Laos’ climate is tropical. It’s extremely humid during the rainy season, which lasts from July through October.
When to fly to Laos
Laos’s climate can be split into three seasons: cool, hot and rainy.
The cool season (between November and February) when the rains have stopped and hot season (March to May) are both good times to search for cheap flights to Laos and visit. The Lao New Year (April) falls in the peak season and it may be difficult to find cheaper flights to Laos or accommodation during this time.
Off Season: the rainy season extends from June to October.
Getting around LaosLao Airlines
flies domestically. Apart fromflying
there are several ways to get around the country including byferry
(there is a good network throughout Laos),rental car
, Songthaew (pick-up trucks with benches) and, of course,tuk tuk
Laos insider information
- Luang Prabang is the ancient capital city of the Lan Xang Kingdom and a Unesco World Heritage site, with beautiful temples and gilded palaces on the bank of the Mekong River. Wat Xieng Thong is the most lavish temple with a tiered roof and gilded facades. The National Museum used to be the Royal Palace, built by the French in the 1900s and housing the gold-leaf-covered Phra Bang or “Holy Golden Buddha”. Climb the 300 steps to the summit of Mount Phousito see Wat That Chom Sii and for views of the city. If you visit the city very early in the morning, you can see the local people line up to give alms to the monks.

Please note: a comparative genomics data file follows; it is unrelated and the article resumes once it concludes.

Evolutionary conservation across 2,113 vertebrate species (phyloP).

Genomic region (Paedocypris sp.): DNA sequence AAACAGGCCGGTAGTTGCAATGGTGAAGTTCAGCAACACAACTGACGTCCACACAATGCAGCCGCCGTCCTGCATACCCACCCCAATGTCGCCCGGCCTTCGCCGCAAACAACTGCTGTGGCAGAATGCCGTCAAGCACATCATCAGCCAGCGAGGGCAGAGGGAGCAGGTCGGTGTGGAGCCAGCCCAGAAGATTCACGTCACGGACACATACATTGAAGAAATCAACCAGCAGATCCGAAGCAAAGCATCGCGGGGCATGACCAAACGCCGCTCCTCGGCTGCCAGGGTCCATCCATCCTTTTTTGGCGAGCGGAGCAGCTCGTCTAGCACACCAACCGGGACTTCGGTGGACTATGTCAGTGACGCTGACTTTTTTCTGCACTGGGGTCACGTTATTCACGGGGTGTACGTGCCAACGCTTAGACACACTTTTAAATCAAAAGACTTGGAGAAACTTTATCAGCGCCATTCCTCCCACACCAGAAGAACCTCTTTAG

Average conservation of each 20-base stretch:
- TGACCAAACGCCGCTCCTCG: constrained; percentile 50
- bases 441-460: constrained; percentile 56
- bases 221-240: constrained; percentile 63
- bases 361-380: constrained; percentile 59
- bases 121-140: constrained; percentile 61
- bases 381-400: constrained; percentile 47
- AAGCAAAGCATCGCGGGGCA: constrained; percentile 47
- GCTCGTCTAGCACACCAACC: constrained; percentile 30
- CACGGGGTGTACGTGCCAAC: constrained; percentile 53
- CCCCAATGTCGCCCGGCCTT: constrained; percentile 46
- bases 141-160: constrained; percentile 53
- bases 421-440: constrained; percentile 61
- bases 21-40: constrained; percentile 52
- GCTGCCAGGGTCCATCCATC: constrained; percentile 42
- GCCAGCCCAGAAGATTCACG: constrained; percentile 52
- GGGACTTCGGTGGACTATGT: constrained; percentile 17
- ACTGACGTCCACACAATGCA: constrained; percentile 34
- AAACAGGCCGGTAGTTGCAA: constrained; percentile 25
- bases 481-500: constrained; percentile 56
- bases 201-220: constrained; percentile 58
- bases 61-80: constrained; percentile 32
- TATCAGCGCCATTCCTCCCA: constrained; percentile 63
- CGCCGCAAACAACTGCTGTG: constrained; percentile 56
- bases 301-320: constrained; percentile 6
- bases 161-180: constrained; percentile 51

- The nearby Pak Ou Caves - two caves, Tham Ting and Tham Phun, house Buddha images that have been left by followers over centuries.
- Si Phan Don (or Four Thousand Islands) is a group of islands in the Mekong River in Southern Laos. The largest island is Don Khong.
- In Vientiane, the capital, is the Victory Monument, akin to Paris’s Arc de Triomphe, which can be climbed. That Luang (or Royal Stupa, a Buddhist monument) was built in 1566 and restored in 1935.
- Hundreds of giant stone jars – some more than 3 metres high – are scattered around the Plain of Jars in north-central Laos. More than 60 jar fields have been identified so far and some sites have more than 250 jars. Archeological work is slow – and dangerous – as the area is littered with explosives from recent conflicts, but the jars are thought to be connected to burial rituals.
- Follow the Ho Chi Minh Trail, a network of secret roads running parallel to the Laos-Vietnam border. This trail was used during the Vietnam War by the North Vietnamese and during the 1950s by the Viet Minh (against the French).